This article first appeared in the January/February 2013 edition of In Good Tilth, the magazine of Oregon Tilth. Because I live in the heart of Oregon's Pinot Noir country, and local growers tend to be progressive and very concerned with land stewardship, I often get to write about the environmental aspects of winemaking. I first wrote about organic winemaking in a story on eco-wines for the 2010/2011 edition of the Natural Choice Directory for the Willamette Valley. Local winemaker Steve Girard of Benton-Lane Winery was a key source for my feature on the Beyond Organic movement in the 2011/2012 edition of the Directory.

In an era of increasing consumer consciousness of the health risks associated with conventional agriculture, organic products take pride of place in the marketplace, usually commanding a premium price–but not necessarily on the wine shelf. In fact, until a few years ago, many winemakers who embraced sustainable farming were uncomfortable advertising their organic bona fides for fear of turning off wine aficionados and being written off as winemaking lightweights with more interest in saving the planet than producing stellar vintages.

But that is changing, as vineyard managers discover the benefits of organic growing and vintners find a budding demand for wines grown with an eye towards sustainability. If organic is no longer a dirty word in the wine world, part of the credit must go to wineries such as King Estate, Oregon’s largest, which flew the organic flag before it was popular and is not afraid to push the message that taking care of the land is a responsibility, not an option.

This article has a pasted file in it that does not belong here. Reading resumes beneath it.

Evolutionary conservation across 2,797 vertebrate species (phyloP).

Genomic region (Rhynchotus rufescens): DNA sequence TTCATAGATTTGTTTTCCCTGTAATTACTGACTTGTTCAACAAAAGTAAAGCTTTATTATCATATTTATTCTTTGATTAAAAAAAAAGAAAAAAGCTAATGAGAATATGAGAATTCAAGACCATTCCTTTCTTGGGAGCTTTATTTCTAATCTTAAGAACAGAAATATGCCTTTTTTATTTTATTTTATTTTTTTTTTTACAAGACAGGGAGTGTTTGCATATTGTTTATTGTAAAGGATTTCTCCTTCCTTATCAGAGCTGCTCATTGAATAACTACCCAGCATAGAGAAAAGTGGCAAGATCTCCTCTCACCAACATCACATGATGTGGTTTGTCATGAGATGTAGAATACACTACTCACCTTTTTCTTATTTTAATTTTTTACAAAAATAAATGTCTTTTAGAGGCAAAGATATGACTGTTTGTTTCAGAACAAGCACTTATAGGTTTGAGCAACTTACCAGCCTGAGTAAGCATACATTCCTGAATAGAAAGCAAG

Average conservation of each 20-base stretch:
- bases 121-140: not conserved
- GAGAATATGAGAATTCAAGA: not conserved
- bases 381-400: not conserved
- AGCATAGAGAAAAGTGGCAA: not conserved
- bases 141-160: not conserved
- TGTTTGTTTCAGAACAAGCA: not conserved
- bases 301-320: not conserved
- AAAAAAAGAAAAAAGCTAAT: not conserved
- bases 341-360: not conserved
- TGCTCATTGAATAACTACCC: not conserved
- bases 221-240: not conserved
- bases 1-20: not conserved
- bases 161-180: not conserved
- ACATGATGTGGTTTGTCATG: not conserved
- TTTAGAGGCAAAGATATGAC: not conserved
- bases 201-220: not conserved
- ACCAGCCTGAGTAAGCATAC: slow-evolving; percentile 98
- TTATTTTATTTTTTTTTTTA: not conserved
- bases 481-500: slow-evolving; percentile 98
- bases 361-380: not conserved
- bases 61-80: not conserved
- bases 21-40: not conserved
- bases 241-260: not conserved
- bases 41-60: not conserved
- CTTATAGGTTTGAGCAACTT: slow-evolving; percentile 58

In 1991, the King family founded King Estate in the foothills of the Oregon Coast Range southwest of Eugene. The 1,033-acre estate, crowned by an elegant, European-inspired villa, encompasses 470 acres of vineyards and 30 acres of fruits, vegetables and flowers. A world-class Pinot Noir and Pinot Gris producer, the estate bottles 230,000 cases each year from estate-grown grapes and fruit from a handful of smaller Oregon vineyards.

Wednesday, January 23, 2013

A real no-brainer

I’ve been a fan of biodiesel for quite some time – locally and sustainably produced biodiesel that is, not the nasty stuff driving deforestation in Indonesia. My wife and I were members of a car-sharing co-op in the day before biodiesel was available at gas stations. We’d have a local start-up, Sequential Biofuels, deliver 55-gallon drums of biodiesel to our house. We’d hand pump the stuff, made from used cooking oil and smelling of French fries when burned, into gas cans to fill an old Mercedes sedan.

Back then, I was pretty excited about the prospect of Willamette Valley grass seed farmers planting rapeseed and canola, related plants whose seed oils can be refined into biodiesel. It seemed like a no-brainer at the time. Valuable farm acreage currently wasted producing grass seed for the golf courses of Asia could be replanted with food crops in the summer, with the canola rotated in during the winter. It sounded like a great way to increase both local food production and regional supplies of sustainable-produced fuel.